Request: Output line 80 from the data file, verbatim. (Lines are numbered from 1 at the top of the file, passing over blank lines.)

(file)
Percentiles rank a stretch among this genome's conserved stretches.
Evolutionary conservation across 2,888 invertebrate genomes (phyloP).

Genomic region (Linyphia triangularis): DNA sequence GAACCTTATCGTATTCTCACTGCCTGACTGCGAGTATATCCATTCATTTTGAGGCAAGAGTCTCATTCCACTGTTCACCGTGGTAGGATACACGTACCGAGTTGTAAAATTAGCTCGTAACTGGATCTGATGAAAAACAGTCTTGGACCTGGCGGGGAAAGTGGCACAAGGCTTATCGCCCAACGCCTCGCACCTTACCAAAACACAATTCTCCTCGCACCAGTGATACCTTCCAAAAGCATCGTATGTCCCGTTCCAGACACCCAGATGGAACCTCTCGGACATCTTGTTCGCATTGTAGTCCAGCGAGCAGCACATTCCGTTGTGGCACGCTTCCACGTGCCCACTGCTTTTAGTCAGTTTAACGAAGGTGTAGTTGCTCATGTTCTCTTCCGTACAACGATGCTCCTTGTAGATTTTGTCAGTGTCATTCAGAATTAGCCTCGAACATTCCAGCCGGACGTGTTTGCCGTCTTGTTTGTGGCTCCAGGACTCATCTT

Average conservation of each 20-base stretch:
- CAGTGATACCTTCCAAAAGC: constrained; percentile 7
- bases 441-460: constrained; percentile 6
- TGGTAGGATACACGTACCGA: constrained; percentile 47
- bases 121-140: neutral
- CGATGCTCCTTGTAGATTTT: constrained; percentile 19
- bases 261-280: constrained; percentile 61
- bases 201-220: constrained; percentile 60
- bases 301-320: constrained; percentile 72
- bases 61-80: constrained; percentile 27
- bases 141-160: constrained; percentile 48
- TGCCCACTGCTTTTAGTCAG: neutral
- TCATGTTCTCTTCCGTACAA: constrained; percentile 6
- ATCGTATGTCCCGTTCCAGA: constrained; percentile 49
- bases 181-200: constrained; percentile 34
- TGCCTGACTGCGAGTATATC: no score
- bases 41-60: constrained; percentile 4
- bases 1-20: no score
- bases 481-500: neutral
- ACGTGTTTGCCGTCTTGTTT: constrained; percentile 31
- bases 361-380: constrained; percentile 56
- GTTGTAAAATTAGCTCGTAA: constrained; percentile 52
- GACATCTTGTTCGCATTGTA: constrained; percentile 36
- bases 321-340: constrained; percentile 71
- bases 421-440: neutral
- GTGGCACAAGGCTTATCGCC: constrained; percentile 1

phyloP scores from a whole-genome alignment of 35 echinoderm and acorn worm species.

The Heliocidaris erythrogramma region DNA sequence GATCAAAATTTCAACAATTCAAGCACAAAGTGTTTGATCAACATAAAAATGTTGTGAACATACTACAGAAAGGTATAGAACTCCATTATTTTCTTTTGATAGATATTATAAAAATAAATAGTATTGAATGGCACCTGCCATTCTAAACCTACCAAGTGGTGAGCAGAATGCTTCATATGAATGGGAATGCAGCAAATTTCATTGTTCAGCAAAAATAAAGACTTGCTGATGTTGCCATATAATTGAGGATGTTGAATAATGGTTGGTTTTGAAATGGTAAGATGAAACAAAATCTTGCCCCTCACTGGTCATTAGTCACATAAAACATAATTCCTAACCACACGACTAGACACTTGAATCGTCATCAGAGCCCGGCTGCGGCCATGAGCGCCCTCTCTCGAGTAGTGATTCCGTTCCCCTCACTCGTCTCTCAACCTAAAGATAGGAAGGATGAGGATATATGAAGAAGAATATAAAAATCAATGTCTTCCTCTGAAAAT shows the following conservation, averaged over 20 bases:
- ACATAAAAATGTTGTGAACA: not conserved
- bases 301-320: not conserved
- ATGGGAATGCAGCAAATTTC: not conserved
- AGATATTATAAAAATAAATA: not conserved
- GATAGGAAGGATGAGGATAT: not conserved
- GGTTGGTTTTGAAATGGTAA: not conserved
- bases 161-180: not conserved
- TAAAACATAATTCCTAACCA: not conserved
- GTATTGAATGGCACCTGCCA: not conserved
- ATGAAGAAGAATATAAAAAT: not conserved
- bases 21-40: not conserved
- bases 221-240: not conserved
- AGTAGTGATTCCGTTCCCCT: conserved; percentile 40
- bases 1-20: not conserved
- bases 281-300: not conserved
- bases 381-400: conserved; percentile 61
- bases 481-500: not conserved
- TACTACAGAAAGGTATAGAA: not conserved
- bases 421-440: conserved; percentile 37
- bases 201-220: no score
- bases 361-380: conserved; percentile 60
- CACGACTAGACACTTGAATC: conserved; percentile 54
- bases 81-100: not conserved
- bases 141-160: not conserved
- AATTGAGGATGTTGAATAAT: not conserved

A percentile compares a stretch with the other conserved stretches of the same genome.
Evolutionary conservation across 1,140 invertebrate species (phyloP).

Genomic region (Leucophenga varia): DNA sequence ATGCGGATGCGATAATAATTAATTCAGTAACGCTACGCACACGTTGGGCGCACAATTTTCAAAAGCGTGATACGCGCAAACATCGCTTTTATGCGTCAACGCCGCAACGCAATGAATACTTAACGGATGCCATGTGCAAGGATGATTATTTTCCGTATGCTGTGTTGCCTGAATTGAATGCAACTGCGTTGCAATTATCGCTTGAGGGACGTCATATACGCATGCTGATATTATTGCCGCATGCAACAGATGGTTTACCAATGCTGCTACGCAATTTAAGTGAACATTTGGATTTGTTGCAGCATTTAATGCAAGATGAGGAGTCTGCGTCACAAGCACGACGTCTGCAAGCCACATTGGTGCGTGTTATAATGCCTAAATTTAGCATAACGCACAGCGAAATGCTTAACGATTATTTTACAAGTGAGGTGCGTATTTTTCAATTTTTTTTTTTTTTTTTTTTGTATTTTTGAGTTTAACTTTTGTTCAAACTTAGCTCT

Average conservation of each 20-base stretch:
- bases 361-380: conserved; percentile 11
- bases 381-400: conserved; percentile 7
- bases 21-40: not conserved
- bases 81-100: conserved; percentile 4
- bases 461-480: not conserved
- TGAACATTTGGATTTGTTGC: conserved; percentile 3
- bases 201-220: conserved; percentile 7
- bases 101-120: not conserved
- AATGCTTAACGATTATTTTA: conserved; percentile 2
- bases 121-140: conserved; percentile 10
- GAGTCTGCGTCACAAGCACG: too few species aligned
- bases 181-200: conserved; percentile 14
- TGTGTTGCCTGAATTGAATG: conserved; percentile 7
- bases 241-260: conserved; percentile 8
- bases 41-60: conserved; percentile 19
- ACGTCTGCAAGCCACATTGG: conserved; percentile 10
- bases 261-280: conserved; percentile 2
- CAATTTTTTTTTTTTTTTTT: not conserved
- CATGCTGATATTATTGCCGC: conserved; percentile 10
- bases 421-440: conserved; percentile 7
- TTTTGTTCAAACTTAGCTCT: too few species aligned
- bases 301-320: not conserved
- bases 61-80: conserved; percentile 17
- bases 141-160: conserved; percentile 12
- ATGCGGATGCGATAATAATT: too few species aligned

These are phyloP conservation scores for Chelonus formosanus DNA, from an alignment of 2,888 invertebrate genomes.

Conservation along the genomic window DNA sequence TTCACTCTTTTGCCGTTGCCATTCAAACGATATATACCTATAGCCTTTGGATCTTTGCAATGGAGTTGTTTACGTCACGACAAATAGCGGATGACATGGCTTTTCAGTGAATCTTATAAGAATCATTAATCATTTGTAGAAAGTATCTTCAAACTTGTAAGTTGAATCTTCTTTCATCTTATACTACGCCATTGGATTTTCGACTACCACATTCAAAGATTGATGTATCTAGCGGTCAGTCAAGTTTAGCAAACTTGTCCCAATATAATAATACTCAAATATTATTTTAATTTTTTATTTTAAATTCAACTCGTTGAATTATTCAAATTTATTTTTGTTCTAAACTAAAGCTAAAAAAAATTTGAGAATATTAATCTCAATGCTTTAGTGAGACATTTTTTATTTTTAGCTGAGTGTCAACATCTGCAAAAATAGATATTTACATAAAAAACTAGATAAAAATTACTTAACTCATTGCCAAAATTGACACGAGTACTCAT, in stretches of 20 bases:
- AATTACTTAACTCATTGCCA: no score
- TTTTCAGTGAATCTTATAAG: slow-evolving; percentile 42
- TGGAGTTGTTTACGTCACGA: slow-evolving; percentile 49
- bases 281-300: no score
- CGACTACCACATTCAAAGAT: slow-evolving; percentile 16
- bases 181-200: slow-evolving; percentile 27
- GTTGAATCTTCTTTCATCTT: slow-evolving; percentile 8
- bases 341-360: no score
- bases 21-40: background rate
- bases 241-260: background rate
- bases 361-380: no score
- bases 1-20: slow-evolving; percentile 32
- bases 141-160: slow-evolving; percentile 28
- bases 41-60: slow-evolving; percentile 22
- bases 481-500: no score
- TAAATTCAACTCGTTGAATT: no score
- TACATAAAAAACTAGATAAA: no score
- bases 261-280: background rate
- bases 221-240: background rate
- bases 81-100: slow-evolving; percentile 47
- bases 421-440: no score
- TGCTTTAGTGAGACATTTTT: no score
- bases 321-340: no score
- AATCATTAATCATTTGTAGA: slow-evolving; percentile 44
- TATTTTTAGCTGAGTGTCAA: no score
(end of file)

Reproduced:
- bases 421-440: conserved; percentile 7